How to contact us for advice

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Our advice service

We provide advice to parents, grandparents, relatives, friends and kinship carers who are involved with children’s services in England or need their help. We can help you understand processes and options when social workers or courts are making decisions about your child’s welfare.

Our advice service is free, independent and confidential.

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By phone or email

To speak to an adviser, please call our free and confidential advice line 0808 801 0366 (Monday to Friday 9.30am to 3pm, excluding Bank Holidays). For Textphone dial 18001 followed by the advice line number. Or you can ask us a question via email using our advice enquiry form.

Discuss on our forums

Our online advice forums are an anonymous space where parents and kinship carers (also known as family and friends carers) can get legal and practical advice, build a support network and learn from other people’s experiences.

Advice on our website

Our get help and advice section describes the processes that you and your family are likely to go through, so that you know what to expect. Our webchat service can help you find the information and advice on our website which will help you understand the law and your rights.

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Judicial review

This is a court process in which a judge reviews whether an action or decision taken by a public body was lawful. That public body might be a local authority, a health authority or a school’s board of governors.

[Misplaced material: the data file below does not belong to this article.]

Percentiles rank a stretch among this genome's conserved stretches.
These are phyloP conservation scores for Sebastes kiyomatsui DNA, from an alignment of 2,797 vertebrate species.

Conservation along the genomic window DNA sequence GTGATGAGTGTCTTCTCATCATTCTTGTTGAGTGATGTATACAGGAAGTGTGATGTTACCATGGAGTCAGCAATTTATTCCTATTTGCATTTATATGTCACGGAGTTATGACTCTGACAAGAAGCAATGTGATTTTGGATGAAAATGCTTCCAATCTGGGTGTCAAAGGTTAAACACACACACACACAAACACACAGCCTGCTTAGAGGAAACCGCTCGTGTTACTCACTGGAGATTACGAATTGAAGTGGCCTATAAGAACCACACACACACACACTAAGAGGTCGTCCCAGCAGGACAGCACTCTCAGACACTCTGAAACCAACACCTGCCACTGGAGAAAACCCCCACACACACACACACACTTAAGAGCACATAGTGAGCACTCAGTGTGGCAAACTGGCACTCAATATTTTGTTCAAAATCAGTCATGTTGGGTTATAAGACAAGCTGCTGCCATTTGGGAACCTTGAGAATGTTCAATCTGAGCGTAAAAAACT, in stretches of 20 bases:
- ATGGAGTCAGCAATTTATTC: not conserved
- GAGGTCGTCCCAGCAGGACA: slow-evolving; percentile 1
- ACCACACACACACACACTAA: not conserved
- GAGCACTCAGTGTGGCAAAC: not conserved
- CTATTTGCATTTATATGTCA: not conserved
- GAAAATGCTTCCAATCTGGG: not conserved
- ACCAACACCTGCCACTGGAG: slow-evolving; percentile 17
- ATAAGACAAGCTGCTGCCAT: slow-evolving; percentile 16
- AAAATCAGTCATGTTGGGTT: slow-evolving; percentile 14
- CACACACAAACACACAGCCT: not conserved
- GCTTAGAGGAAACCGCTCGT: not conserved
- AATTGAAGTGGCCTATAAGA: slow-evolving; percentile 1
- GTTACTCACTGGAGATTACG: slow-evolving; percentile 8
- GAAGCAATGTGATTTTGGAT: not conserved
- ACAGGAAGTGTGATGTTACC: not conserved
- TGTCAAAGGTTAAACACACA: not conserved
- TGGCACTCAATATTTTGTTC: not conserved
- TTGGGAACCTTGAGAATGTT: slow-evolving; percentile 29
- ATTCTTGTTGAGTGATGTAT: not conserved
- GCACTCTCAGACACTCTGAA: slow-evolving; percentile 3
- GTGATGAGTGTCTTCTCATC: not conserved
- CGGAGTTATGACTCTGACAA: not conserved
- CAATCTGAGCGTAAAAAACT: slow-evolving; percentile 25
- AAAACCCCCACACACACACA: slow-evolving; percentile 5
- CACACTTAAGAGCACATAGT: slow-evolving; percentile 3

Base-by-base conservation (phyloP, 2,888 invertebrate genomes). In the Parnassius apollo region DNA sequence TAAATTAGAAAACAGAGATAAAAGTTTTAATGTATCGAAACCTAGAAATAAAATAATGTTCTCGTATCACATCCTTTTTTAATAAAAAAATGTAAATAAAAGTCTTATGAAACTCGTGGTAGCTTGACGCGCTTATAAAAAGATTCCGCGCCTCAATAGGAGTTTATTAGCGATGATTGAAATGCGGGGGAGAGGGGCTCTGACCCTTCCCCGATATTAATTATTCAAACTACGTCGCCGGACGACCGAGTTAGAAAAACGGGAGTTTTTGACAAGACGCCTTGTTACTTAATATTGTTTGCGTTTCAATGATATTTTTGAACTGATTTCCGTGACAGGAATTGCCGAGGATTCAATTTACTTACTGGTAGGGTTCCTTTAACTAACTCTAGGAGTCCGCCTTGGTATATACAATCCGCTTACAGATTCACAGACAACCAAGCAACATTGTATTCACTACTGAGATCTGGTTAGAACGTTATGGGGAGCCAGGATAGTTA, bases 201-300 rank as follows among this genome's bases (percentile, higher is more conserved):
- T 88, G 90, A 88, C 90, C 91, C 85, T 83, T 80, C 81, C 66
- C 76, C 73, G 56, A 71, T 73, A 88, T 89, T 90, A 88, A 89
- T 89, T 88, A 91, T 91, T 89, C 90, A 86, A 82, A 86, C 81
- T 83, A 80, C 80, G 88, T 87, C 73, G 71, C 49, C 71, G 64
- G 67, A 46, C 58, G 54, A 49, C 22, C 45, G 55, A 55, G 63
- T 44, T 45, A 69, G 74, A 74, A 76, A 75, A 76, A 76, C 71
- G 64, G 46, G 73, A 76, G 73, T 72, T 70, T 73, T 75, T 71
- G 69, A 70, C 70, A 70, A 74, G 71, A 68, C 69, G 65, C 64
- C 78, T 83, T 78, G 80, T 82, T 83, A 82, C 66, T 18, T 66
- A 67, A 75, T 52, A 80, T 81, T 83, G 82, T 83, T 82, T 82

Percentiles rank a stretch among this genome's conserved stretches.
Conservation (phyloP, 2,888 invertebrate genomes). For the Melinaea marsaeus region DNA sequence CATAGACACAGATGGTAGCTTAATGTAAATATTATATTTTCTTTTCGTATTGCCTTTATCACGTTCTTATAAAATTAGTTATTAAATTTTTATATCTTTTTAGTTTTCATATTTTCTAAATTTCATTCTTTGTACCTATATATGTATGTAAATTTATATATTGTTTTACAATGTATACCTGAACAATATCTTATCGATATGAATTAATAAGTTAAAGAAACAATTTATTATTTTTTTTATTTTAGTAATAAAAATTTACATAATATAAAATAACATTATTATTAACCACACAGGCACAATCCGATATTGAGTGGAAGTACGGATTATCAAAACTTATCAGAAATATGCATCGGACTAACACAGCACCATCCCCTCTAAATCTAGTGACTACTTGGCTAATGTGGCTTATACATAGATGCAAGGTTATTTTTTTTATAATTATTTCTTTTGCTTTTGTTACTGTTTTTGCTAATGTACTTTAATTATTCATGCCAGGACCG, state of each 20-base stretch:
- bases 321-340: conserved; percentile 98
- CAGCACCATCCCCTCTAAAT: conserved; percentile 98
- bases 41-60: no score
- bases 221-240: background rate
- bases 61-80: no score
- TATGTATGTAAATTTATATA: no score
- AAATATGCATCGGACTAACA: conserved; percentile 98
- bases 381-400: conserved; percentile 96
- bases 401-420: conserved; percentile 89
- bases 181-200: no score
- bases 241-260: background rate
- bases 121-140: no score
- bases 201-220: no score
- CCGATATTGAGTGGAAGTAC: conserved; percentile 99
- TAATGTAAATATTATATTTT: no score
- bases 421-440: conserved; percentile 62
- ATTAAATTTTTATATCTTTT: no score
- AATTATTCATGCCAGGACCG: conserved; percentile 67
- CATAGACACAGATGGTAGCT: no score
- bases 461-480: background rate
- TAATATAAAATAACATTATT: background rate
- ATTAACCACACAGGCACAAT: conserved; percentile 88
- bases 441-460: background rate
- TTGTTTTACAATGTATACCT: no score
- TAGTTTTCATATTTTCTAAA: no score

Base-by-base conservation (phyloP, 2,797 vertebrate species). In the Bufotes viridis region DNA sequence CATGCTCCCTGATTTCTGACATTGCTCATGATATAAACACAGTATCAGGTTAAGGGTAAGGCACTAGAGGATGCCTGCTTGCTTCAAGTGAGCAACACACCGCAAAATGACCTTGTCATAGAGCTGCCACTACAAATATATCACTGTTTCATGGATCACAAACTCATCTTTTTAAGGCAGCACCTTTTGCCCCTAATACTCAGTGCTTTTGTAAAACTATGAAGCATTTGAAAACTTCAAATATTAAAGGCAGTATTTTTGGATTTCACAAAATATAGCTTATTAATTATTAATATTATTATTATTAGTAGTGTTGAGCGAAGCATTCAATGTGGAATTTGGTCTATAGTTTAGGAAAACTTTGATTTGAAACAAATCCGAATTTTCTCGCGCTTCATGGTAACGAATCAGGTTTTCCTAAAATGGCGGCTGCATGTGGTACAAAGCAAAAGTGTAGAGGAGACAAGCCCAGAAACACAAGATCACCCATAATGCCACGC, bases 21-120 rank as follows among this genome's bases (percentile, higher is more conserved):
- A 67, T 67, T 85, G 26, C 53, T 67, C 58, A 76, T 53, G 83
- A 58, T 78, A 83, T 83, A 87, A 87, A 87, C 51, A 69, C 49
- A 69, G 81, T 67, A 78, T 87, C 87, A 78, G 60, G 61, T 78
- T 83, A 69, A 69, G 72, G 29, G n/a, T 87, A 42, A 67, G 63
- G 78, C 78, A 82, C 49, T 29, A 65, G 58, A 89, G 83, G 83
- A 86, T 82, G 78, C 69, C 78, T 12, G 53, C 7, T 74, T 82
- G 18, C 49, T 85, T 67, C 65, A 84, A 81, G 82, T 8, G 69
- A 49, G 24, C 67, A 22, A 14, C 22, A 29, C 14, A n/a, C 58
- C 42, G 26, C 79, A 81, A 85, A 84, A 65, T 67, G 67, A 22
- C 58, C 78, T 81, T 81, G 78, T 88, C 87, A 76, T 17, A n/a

The judge must decide whether the public body followed the correct procedures within the law in reaching the decision that it did.

If the judge finds that correct procedures were not followed, this does not mean the judge will substitute an alternative ‘decision’. The public body may be able to make the same decision again, as long as it does so in a lawful way, following correct procedures.

Parents can use judicial review to challenge how a local authority has acted. For example, if they think children’s services have not met a legal duty towards their child. This is unusual, however. Parents will normally need to follow the public body’s complaints procedure first. They will then need to refer the matter to the Ombudsman. Once those options have been exhausted, they may wish to consider applying for judicial review.

For more information see our advice sheet on:

5a) Judicial review: an introduction

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